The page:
Presidential portraiture enjoys a special place in American fine art history. While images of contemporary presidents seem to pervade every news cycle in this day and age, very few images of our earliest presidents exist beyond a handful of painted portraits. Like the great royal official portraits of the European courts, they offer their own unique narrative on the history of power and politics in America. They also provide a fascinating glimpse into the history of the United States, particularly the way in which we view the nation’s highest office.
History of Presidential Portraits
Today, a candid photo of our president can be snapped in seconds. That was not the case, however, in the late 1700s when George Washington was sworn into office. In fact, official presidential portraits are among the only images we have of our early leaders. Thus, unveiling a new presidential portrait has become a tradition that will likely continue for all U.S. presidents to come.
The idea of creating painted portraits of our presidents came from England, where the Royal family and members of the aristocracy have been painted for generations. The great American portrait artist Gilbert Stuart was the first to paint a presidential portrait, and he set the new standards for depicting American leaders. Unlike traditional portraits from Europe, Stuart did not want presidential paintings to symbolize elitism or power. Instead, the presidents were meant to look as if they were just another member of society, and that personal style can still be seen in today’s presidential portraits.
From traditional and dignified to avant-garde and intimate, here are our favorite presidential portraits of all time.
The first president of the United States, George Washington's visage is among the most well-known of all presidential imagery. Perhaps it is, in part, because his face graces the United States' one-dollar bill; that image is based on a portrait by American artist Gilbert Stuart known as The Athenaeum. Stuart also painted three versions of the present work, known as the Lansdowne portrait - the most famous of these hangs in the East Room of the White House.
Having previously worked in England and Ireland, Stuart imbues his portrait of Washington with artistic tropes that at first glance may seem more at home in the official portraits of European kings. Yet, this portrait is purely American, with visual allusions to American freedom and patriotism hidden throughout. The stars and stripes on the back of the chair evoke the American flag, while the ancient Roman gold laurel leaf of victory is draped over the top. Stately books, including the Journal of Congress, rest on the tabletop, while the table's legs resemble a bunch of twigs tied with ribbon - an ancient symbol of unity. As a whole, the painting successfully expresses the spirit of the new nation, and Stuart adeptly captures the American identity.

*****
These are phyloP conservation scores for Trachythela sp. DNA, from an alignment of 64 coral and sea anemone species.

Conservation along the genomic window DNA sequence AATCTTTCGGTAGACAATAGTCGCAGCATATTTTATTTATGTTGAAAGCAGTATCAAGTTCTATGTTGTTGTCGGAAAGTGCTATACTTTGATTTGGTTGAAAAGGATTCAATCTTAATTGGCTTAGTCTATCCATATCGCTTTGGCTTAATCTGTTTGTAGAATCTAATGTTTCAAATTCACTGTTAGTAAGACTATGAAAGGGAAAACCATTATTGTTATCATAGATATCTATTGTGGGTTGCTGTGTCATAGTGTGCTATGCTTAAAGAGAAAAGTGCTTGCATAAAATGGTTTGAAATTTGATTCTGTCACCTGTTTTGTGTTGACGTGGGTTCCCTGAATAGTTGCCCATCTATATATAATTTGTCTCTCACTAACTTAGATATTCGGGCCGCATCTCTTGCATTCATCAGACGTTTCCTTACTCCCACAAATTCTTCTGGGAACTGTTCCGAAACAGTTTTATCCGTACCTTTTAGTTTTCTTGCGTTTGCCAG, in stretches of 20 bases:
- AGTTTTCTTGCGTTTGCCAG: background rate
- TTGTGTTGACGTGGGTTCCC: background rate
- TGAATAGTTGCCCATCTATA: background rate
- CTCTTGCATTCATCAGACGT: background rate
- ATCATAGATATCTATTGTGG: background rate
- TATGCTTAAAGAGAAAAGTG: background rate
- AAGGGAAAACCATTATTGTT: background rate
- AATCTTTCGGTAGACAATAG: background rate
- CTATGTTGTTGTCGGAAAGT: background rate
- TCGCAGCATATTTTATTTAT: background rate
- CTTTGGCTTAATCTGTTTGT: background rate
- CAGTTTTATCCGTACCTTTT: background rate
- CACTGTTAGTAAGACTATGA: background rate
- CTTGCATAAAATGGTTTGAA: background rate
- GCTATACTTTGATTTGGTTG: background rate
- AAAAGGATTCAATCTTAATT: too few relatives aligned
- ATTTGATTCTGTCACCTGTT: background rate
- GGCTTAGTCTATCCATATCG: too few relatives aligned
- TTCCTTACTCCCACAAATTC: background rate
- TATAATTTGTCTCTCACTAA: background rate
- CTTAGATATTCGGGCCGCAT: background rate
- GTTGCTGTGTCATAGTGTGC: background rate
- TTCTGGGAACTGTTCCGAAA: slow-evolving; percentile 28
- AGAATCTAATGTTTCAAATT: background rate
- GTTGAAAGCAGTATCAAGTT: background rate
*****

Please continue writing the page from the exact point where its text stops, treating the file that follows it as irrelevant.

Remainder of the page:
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The key author of the Declaration of Independence, Thomas Jefferson was a statesman, a diplomat, vice president, and eventually third president of the United States. He was instrumental in creating the nation that we know today thanks to his organization of the Louisiana Purchase from France, which doubled the country's territory. A true Renaissance man, he was also a scientist, horticulturist, architect, and Enlightenment philosopher outside of the political realm.
This painting is the earliest known portrait of Thomas Jefferson; it was painted in 1786 while he was serving as the diplomatic ambassador to France. It was composed by Mather Brown, a young American painter working in London who was an early student of Stuart Brown (of Washington portrait fame). Thoughtful and handsome, Jefferson is portrayed with a classical sculpture of Lady Liberty behind him, a clear allusion to both his personal ideals and his nation.
John Quincy Adams
John Quincy Adams was the son of second president John Adams and, like his father, was instrumental during the earlier formation of the country. He spent his life in service to the nation, first as minister to the Netherlands at the young age of 26, and later as a senator, Secretary of State, president, and eventually congressman. He won the presidency in 1825, narrowly defeating the war hero Andrew Jackson. In fact, it would be Jackson who would defeat Adams in 1829, making him a one-term president.
Yet, his greatest legacy perhaps came after his presidency, when he was elected to the House of Representatives in 1830. He became a staunch supporter of the anti-slavery movement, serving as a powerful leader and advocate for civil liberties. This posthumous portrait of the president was composed by George Peter Alexander Healy, one of the most popular American portraitists of the age. Healy portrays Adams with an official portrait of Washington, symbolizing his commitment to the nation.
Abraham Lincoln is perhaps the most well-known and beloved of all the 45 men who have served as President of the United States. Affectionately known as Honest Abe, the Rail-Splitter, and the Great Emancipator, Lincoln was instrumental in preserving the union during the Civil War and brought about the end of slavery with the Emancipation Proclamation in 1963.